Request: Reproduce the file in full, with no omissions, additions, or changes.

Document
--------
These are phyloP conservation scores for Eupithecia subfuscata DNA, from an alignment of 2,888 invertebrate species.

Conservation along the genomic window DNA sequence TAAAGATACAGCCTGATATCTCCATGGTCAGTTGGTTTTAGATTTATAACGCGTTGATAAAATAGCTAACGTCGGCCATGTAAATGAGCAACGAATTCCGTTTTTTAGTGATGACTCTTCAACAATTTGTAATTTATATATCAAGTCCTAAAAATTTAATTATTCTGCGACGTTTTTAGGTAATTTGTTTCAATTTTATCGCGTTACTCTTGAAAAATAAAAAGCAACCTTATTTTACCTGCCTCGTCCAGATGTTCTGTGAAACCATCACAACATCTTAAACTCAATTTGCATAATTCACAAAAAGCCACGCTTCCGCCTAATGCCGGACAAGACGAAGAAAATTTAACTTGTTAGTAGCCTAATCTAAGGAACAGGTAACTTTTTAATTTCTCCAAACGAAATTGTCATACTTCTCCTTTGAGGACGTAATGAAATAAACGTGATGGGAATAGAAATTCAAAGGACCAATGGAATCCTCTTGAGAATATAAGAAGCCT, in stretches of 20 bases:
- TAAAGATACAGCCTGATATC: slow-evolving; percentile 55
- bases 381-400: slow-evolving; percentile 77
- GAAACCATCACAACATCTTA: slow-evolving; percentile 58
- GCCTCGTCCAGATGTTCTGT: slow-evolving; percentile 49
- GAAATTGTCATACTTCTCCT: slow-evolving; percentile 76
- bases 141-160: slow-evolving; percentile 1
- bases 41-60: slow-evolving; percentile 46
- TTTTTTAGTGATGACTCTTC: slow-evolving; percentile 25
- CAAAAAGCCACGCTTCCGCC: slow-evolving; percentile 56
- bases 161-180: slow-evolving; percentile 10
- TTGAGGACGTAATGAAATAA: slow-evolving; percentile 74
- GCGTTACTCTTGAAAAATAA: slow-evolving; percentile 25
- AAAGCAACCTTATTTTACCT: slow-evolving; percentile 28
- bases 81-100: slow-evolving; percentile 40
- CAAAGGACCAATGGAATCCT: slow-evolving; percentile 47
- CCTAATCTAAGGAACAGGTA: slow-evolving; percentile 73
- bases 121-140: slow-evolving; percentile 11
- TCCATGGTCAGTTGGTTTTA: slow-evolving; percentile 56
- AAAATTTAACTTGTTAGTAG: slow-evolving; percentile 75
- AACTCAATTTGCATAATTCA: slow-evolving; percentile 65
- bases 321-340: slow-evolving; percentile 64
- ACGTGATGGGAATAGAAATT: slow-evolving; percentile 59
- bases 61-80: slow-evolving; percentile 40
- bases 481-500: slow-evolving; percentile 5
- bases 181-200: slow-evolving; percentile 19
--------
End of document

These are phyloP conservation scores for Eupithecia subfuscata DNA, from an alignment of 2,888 invertebrate species.

Conservation along the genomic window DNA sequence TAAAGATACAGCCTGATATCTCCATGGTCAGTTGGTTTTAGATTTATAACGCGTTGATAAAATAGCTAACGTCGGCCATGTAAATGAGCAACGAATTCCGTTTTTTAGTGATGACTCTTCAACAATTTGTAATTTATATATCAAGTCCTAAAAATTTAATTATTCTGCGACGTTTTTAGGTAATTTGTTTCAATTTTATCGCGTTACTCTTGAAAAATAAAAAGCAACCTTATTTTACCTGCCTCGTCCAGATGTTCTGTGAAACCATCACAACATCTTAAACTCAATTTGCATAATTCACAAAAAGCCACGCTTCCGCCTAATGCCGGACAAGACGAAGAAAATTTAACTTGTTAGTAGCCTAATCTAAGGAACAGGTAACTTTTTAATTTCTCCAAACGAAATTGTCATACTTCTCCTTTGAGGACGTAATGAAATAAACGTGATGGGAATAGAAATTCAAAGGACCAATGGAATCCTCTTGAGAATATAAGAAGCCT, in stretches of 20 bases:
- TAAAGATACAGCCTGATATC: slow-evolving; percentile 55
- bases 381-400: slow-evolving; percentile 77
- GAAACCATCACAACATCTTA: slow-evolving; percentile 58
- GCCTCGTCCAGATGTTCTGT: slow-evolving; percentile 49
- GAAATTGTCATACTTCTCCT: slow-evolving; percentile 76
- bases 141-160: slow-evolving; percentile 1
- bases 41-60: slow-evolving; percentile 46
- TTTTTTAGTGATGACTCTTC: slow-evolving; percentile 25
- CAAAAAGCCACGCTTCCGCC: slow-evolving; percentile 56
- bases 161-180: slow-evolving; percentile 10
- TTGAGGACGTAATGAAATAA: slow-evolving; percentile 74
- GCGTTACTCTTGAAAAATAA: slow-evolving; percentile 25
- AAAGCAACCTTATTTTACCT: slow-evolving; percentile 28
- bases 81-100: slow-evolving; percentile 40
- CAAAGGACCAATGGAATCCT: slow-evolving; percentile 47
- CCTAATCTAAGGAACAGGTA: slow-evolving; percentile 73
- bases 121-140: slow-evolving; percentile 11
- TCCATGGTCAGTTGGTTTTA: slow-evolving; percentile 56
- AAAATTTAACTTGTTAGTAG: slow-evolving; percentile 75
- AACTCAATTTGCATAATTCA: slow-evolving; percentile 65
- bases 321-340: slow-evolving; percentile 64
- ACGTGATGGGAATAGAAATT: slow-evolving; percentile 59
- bases 61-80: slow-evolving; percentile 40
- bases 481-500: slow-evolving; percentile 5
- bases 181-200: slow-evolving; percentile 19